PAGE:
The group's onomatopoeic name conjures images of pill-popping night-owls violently thrashing their bodies to machine-gun techno. But Ratatat's nature is more rock than rave, with producer Evan Mast overlapping layers of synthesizers onto guitarist Mike Shroud's crunchy riffs with nuanced precision. The duo's eponymous 2004 debut spawned the underground hit ‘Seventeen Years’, and its 2006 follow-up Classics solidified the band's indie-cred as kings of the clumsily-titled genre of ‘rocktronica’. And now…
Two years later, LP3 _finds Ratatat abandoning dance-party sensibilities in favour of atmosphere and texture. The bass-heavy ‘Dura’ seamlessly melds hip-hop and harpsichord, while ‘Bruleé’ features blissful piano chords washing over Shroud's guitar runs like beach waves. The world music experiments are particularly intriguing, with the wordless tribal calls on ‘Flynn’ evoking the multicultural trip-hop of Thievery Corporation. Sparse Spanish guitar gives a spaghetti-western feel to ‘Mi Viejo_’, culminating in a kinetic drum-circle outro that marks a rare moment of the band actually seeming to be enjoying itself.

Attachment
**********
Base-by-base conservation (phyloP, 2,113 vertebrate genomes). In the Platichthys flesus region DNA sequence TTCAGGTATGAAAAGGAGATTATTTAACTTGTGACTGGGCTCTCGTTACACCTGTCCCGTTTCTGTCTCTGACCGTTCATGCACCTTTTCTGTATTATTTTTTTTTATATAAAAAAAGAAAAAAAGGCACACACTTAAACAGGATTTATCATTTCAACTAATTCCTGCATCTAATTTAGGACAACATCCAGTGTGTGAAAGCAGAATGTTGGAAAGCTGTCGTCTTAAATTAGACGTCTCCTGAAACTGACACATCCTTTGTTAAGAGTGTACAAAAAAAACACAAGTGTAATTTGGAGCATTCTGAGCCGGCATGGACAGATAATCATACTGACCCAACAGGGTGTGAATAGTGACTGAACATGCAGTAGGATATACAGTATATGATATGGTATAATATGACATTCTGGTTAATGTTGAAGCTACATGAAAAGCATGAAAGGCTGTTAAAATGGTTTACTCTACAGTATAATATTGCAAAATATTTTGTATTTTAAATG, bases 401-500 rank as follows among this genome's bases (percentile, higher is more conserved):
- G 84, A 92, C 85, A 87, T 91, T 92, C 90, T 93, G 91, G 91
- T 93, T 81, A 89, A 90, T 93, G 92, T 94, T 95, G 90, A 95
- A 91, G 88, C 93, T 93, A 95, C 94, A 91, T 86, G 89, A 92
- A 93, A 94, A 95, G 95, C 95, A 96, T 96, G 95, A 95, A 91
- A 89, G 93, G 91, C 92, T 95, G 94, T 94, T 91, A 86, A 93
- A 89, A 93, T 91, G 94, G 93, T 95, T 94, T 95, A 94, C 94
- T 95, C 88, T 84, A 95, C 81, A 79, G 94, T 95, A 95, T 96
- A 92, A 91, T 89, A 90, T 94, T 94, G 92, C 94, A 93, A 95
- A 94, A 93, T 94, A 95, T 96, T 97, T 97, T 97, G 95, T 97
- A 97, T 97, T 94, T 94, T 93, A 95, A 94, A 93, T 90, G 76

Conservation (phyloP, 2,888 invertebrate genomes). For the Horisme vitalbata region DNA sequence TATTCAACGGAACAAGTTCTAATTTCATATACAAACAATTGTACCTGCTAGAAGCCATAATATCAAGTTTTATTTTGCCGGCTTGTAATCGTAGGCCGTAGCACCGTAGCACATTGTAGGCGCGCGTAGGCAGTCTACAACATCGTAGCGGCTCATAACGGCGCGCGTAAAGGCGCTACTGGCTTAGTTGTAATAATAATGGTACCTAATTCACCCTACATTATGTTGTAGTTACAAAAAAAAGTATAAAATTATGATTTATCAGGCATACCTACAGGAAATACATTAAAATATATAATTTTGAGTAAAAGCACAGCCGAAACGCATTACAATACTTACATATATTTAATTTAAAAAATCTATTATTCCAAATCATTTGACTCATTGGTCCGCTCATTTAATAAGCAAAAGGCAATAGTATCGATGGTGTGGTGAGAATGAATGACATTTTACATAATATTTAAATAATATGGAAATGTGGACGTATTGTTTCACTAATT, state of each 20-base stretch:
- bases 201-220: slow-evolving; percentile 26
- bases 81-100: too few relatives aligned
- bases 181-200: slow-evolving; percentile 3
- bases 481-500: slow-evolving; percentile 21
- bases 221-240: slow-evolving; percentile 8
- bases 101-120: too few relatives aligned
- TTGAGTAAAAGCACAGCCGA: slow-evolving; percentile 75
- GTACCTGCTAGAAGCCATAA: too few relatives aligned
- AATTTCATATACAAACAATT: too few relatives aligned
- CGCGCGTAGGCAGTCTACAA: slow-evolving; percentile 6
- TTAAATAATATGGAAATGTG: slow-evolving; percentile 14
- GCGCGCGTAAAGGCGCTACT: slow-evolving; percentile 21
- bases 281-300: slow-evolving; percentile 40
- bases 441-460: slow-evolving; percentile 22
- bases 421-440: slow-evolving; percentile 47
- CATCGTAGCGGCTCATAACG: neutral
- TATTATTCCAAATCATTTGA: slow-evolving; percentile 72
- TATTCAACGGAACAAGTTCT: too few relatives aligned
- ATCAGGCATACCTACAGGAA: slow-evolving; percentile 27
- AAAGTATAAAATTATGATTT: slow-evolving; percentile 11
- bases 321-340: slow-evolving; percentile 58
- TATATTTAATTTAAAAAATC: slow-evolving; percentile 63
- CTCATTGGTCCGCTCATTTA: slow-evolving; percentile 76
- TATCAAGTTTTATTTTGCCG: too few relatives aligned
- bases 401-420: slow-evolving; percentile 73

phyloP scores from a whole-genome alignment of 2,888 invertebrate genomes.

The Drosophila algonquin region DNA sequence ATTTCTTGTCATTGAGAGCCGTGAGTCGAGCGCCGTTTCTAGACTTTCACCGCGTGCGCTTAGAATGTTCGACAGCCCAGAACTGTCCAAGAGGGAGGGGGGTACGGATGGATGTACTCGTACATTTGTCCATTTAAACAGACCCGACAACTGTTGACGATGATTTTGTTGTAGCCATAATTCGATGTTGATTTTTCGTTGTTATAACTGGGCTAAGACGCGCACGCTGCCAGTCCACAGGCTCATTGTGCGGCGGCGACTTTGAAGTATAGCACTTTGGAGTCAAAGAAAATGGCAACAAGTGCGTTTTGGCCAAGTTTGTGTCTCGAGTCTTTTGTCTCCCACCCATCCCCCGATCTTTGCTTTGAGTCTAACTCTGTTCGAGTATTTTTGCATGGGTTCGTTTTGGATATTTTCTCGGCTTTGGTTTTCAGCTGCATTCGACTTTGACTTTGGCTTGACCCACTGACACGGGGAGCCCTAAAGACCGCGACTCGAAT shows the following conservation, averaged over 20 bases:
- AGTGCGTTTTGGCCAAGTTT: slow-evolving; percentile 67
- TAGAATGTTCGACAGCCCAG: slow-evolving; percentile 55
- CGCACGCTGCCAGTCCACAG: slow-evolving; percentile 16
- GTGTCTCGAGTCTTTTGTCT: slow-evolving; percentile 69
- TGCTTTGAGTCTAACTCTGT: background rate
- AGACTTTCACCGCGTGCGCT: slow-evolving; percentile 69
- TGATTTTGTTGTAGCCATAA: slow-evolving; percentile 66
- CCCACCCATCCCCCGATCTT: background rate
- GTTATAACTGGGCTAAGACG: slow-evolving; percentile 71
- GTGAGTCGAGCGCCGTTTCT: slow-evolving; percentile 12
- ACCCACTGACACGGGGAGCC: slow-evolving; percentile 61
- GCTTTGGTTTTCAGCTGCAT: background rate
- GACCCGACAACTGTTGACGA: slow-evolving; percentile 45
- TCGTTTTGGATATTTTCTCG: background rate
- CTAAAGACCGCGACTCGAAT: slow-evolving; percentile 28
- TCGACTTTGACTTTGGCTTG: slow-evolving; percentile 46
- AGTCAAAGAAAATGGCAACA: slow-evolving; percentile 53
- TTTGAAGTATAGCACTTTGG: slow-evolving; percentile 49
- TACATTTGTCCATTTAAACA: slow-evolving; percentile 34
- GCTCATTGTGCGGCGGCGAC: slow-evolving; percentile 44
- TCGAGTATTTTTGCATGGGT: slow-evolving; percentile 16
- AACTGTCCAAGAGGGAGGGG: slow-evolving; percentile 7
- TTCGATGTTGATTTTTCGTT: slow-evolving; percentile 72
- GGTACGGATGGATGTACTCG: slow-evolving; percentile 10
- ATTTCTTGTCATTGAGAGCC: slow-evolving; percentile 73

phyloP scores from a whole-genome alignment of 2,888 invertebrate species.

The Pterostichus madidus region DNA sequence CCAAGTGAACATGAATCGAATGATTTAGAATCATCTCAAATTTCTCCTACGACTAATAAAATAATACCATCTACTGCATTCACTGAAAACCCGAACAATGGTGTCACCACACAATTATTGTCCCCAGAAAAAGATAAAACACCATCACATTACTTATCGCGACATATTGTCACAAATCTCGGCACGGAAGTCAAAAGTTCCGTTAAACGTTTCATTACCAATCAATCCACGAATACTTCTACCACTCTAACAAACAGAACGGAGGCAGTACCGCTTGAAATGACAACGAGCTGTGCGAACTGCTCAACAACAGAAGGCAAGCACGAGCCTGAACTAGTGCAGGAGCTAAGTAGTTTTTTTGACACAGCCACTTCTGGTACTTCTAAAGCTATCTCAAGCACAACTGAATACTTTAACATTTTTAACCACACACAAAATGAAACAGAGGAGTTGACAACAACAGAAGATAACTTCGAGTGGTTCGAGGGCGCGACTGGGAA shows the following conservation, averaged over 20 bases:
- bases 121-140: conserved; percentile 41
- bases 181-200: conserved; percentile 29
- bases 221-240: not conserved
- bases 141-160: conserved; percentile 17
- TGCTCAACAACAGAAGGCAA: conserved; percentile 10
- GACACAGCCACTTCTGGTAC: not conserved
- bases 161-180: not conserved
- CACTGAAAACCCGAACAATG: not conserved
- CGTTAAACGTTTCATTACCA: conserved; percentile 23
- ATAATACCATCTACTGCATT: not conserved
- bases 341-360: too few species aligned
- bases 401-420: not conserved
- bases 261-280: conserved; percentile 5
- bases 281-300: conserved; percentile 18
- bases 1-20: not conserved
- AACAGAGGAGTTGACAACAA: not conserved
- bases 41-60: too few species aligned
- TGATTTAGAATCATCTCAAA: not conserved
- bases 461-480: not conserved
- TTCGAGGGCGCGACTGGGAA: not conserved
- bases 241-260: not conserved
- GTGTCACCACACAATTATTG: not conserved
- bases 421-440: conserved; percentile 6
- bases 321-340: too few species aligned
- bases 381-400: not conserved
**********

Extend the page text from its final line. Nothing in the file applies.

Indeed, fun is in short supply on LP3. The album lacks the propulsive urgency of previous Ratatat efforts, with swathes of unsettlingly woozy synths and wobbly guitars caking the songs in a languid, mid-tempo sheen. The percussive jam session on ‘Mi Viejo’ draws attention to the lingering sense of ennui and detachment that pervade LP3. The duo's music has been described as intimate and melancholic, but here the mechanised bedroom tunes come off as all knob-turning and no heart. A particularly hyperbolic Allmusic review commends the group for "[celebrating] the nature and resilience of the human spirit", but one wonders where said humanity resides. The rattling and rustling on ‘Bird Priest’, the Nintendo noises under the melody of ‘Shempi’ – the sounds that Mast concocts, captivating as they might be, ultimately are all cold, calculated studio shenanigans.
Ratatat's robot-rock aloofness may simply stem from the lack of a vocalist. The band's hip-hop remixes suggest that their repetitive dance-rock may be better suited underneath the latest Kanye crowd-pleaser than as standalone instrumental music. Indeed, LP number four may end up a runaway success if the group would just tone down the production tricks and dish out tracks to some top-40 rappers. In the meantime, LP3 will keep a handful of indie-rockers happy but may not satisfy listeners looking for Daft Punk danceability.
7Adam Conner-Simons's Score